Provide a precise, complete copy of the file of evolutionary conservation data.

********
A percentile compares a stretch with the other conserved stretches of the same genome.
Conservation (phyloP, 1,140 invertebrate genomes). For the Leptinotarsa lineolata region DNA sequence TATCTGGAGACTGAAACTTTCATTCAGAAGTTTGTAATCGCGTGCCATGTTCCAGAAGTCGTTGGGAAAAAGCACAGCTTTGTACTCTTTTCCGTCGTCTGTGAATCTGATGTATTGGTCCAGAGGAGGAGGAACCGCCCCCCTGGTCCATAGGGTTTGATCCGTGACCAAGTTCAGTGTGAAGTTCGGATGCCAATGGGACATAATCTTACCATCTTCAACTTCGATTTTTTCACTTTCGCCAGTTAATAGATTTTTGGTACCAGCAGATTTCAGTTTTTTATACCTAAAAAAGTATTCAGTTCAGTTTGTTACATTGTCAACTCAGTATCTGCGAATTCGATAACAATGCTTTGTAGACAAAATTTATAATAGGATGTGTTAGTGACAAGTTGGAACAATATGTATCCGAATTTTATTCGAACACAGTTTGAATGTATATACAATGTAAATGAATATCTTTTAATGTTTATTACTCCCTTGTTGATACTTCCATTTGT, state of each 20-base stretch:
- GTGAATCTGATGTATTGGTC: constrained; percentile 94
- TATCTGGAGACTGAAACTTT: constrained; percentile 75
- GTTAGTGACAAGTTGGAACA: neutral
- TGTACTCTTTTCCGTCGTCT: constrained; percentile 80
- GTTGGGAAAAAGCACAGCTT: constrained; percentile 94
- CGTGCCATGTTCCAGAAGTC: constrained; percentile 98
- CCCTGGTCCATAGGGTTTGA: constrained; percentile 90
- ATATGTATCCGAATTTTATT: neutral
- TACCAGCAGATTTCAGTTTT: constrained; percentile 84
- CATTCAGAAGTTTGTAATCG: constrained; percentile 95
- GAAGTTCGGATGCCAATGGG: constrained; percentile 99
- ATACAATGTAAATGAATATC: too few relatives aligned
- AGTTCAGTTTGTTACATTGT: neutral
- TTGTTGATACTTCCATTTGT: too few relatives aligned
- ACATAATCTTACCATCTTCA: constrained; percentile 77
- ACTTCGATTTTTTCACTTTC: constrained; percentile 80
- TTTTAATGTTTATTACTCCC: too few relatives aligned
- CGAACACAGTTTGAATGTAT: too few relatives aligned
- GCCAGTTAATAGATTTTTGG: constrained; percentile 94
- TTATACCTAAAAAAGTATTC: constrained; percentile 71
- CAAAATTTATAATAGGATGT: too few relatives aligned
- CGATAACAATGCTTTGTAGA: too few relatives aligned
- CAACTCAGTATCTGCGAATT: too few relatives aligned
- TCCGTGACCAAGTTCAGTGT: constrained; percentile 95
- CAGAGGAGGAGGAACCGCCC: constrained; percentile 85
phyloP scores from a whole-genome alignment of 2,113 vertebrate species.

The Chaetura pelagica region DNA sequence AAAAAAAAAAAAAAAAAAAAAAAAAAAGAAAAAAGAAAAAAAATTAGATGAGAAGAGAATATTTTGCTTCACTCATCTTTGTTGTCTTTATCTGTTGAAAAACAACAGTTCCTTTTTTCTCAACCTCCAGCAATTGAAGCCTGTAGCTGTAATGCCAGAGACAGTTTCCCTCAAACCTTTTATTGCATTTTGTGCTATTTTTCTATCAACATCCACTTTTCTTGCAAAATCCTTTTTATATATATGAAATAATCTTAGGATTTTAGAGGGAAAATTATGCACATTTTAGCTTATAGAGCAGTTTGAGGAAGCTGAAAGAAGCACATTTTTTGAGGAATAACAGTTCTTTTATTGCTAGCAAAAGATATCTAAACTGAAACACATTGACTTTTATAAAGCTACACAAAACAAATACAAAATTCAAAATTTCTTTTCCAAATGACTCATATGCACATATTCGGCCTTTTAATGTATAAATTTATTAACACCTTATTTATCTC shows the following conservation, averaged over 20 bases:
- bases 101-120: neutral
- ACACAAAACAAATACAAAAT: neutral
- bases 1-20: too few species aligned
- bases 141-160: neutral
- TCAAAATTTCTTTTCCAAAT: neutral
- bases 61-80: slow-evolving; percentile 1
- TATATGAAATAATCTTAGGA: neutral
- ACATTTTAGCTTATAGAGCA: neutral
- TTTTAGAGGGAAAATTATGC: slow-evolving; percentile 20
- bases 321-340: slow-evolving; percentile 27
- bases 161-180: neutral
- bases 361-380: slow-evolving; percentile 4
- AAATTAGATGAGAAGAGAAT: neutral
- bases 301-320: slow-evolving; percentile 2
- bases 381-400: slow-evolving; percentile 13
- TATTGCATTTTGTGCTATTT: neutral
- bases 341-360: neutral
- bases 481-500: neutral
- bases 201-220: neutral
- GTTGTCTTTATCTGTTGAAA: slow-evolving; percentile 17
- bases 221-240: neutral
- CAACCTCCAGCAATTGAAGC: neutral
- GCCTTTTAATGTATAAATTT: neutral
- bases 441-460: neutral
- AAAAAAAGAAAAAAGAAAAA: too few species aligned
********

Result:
A percentile compares a stretch with the other conserved stretches of the same genome.
Conservation (phyloP, 1,140 invertebrate genomes). For the Leptinotarsa lineolata region DNA sequence TATCTGGAGACTGAAACTTTCATTCAGAAGTTTGTAATCGCGTGCCATGTTCCAGAAGTCGTTGGGAAAAAGCACAGCTTTGTACTCTTTTCCGTCGTCTGTGAATCTGATGTATTGGTCCAGAGGAGGAGGAACCGCCCCCCTGGTCCATAGGGTTTGATCCGTGACCAAGTTCAGTGTGAAGTTCGGATGCCAATGGGACATAATCTTACCATCTTCAACTTCGATTTTTTCACTTTCGCCAGTTAATAGATTTTTGGTACCAGCAGATTTCAGTTTTTTATACCTAAAAAAGTATTCAGTTCAGTTTGTTACATTGTCAACTCAGTATCTGCGAATTCGATAACAATGCTTTGTAGACAAAATTTATAATAGGATGTGTTAGTGACAAGTTGGAACAATATGTATCCGAATTTTATTCGAACACAGTTTGAATGTATATACAATGTAAATGAATATCTTTTAATGTTTATTACTCCCTTGTTGATACTTCCATTTGT, state of each 20-base stretch:
- GTGAATCTGATGTATTGGTC: constrained; percentile 94
- TATCTGGAGACTGAAACTTT: constrained; percentile 75
- GTTAGTGACAAGTTGGAACA: neutral
- TGTACTCTTTTCCGTCGTCT: constrained; percentile 80
- GTTGGGAAAAAGCACAGCTT: constrained; percentile 94
- CGTGCCATGTTCCAGAAGTC: constrained; percentile 98
- CCCTGGTCCATAGGGTTTGA: constrained; percentile 90
- ATATGTATCCGAATTTTATT: neutral
- TACCAGCAGATTTCAGTTTT: constrained; percentile 84
- CATTCAGAAGTTTGTAATCG: constrained; percentile 95
- GAAGTTCGGATGCCAATGGG: constrained; percentile 99
- ATACAATGTAAATGAATATC: too few relatives aligned
- AGTTCAGTTTGTTACATTGT: neutral
- TTGTTGATACTTCCATTTGT: too few relatives aligned
- ACATAATCTTACCATCTTCA: constrained; percentile 77
- ACTTCGATTTTTTCACTTTC: constrained; percentile 80
- TTTTAATGTTTATTACTCCC: too few relatives aligned
- CGAACACAGTTTGAATGTAT: too few relatives aligned
- GCCAGTTAATAGATTTTTGG: constrained; percentile 94
- TTATACCTAAAAAAGTATTC: constrained; percentile 71
- CAAAATTTATAATAGGATGT: too few relatives aligned
- CGATAACAATGCTTTGTAGA: too few relatives aligned
- CAACTCAGTATCTGCGAATT: too few relatives aligned
- TCCGTGACCAAGTTCAGTGT: constrained; percentile 95
- CAGAGGAGGAGGAACCGCCC: constrained; percentile 85
phyloP scores from a whole-genome alignment of 2,113 vertebrate species.

The Chaetura pelagica region DNA sequence AAAAAAAAAAAAAAAAAAAAAAAAAAAGAAAAAAGAAAAAAAATTAGATGAGAAGAGAATATTTTGCTTCACTCATCTTTGTTGTCTTTATCTGTTGAAAAACAACAGTTCCTTTTTTCTCAACCTCCAGCAATTGAAGCCTGTAGCTGTAATGCCAGAGACAGTTTCCCTCAAACCTTTTATTGCATTTTGTGCTATTTTTCTATCAACATCCACTTTTCTTGCAAAATCCTTTTTATATATATGAAATAATCTTAGGATTTTAGAGGGAAAATTATGCACATTTTAGCTTATAGAGCAGTTTGAGGAAGCTGAAAGAAGCACATTTTTTGAGGAATAACAGTTCTTTTATTGCTAGCAAAAGATATCTAAACTGAAACACATTGACTTTTATAAAGCTACACAAAACAAATACAAAATTCAAAATTTCTTTTCCAAATGACTCATATGCACATATTCGGCCTTTTAATGTATAAATTTATTAACACCTTATTTATCTC shows the following conservation, averaged over 20 bases:
- bases 101-120: neutral
- ACACAAAACAAATACAAAAT: neutral
- bases 1-20: too few species aligned
- bases 141-160: neutral
- TCAAAATTTCTTTTCCAAAT: neutral
- bases 61-80: slow-evolving; percentile 1
- TATATGAAATAATCTTAGGA: neutral
- ACATTTTAGCTTATAGAGCA: neutral
- TTTTAGAGGGAAAATTATGC: slow-evolving; percentile 20
- bases 321-340: slow-evolving; percentile 27
- bases 161-180: neutral
- bases 361-380: slow-evolving; percentile 4
- AAATTAGATGAGAAGAGAAT: neutral
- bases 301-320: slow-evolving; percentile 2
- bases 381-400: slow-evolving; percentile 13
- TATTGCATTTTGTGCTATTT: neutral
- bases 341-360: neutral
- bases 481-500: neutral
- bases 201-220: neutral
- GTTGTCTTTATCTGTTGAAA: slow-evolving; percentile 17
- bases 221-240: neutral
- CAACCTCCAGCAATTGAAGC: neutral
- GCCTTTTAATGTATAAATTT: neutral
- bases 441-460: neutral
- AAAAAAAGAAAAAAGAAAAA: too few species aligned